Microalbumin is the measurement of albumin (a protein) in urine at concentrations below the sensitivity of dipstick testing for total protein performed in a routine urinalysis. Microalbuminuria is an important indicator of deteriorating renal function.
The value of testing microalbumin levels is well established in people with diabetes1 because over time, high glucose levels damage small vessels in the kidneys. Twenty percent to 40% of type II diabetics with sustained microalbuminuria will progress to overt kidney disease.
The American Diabetes Association (ADA) recommends that routine urinalysis be performed annually on adults with diabetes.1 If the urinalysis is negative for protein, microalbumin measurement is recommended, in order to catch kidney disease at an earlier stage.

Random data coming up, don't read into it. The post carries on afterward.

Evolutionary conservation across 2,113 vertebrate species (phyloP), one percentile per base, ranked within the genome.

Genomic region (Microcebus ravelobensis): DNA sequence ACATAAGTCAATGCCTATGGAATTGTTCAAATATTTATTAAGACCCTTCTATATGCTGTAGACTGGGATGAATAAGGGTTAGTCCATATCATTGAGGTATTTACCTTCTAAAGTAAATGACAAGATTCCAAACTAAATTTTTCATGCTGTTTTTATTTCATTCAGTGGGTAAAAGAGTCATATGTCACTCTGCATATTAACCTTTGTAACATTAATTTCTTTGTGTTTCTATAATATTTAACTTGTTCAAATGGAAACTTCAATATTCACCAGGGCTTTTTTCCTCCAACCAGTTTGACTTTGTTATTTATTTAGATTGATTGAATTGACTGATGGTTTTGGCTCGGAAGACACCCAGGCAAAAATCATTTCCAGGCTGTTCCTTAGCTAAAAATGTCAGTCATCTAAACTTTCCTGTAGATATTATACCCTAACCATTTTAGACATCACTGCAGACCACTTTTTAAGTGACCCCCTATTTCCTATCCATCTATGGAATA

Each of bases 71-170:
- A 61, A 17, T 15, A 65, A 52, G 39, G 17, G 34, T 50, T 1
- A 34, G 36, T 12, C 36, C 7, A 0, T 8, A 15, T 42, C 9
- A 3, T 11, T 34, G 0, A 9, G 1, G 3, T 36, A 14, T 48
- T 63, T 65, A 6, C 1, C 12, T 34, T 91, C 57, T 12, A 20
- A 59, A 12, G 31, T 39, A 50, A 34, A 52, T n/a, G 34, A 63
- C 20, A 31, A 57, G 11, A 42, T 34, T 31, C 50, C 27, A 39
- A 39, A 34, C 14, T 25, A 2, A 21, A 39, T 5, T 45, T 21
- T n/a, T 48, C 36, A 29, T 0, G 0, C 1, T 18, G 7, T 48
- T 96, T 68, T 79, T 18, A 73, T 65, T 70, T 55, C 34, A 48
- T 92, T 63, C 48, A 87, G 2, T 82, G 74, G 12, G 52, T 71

Fasting is not required. Physical exercise during the previous 24 hours can cause a transient elevation in microalbumin. Other variables, including infection, fever, congestive heart failure, and marked hypertension, can also result in increased microalbumin levels.
- American Diabetes Association. Position Statement: Diabetic Nephropathy. Diabetes Care. 1997; 20(50):S24-S27.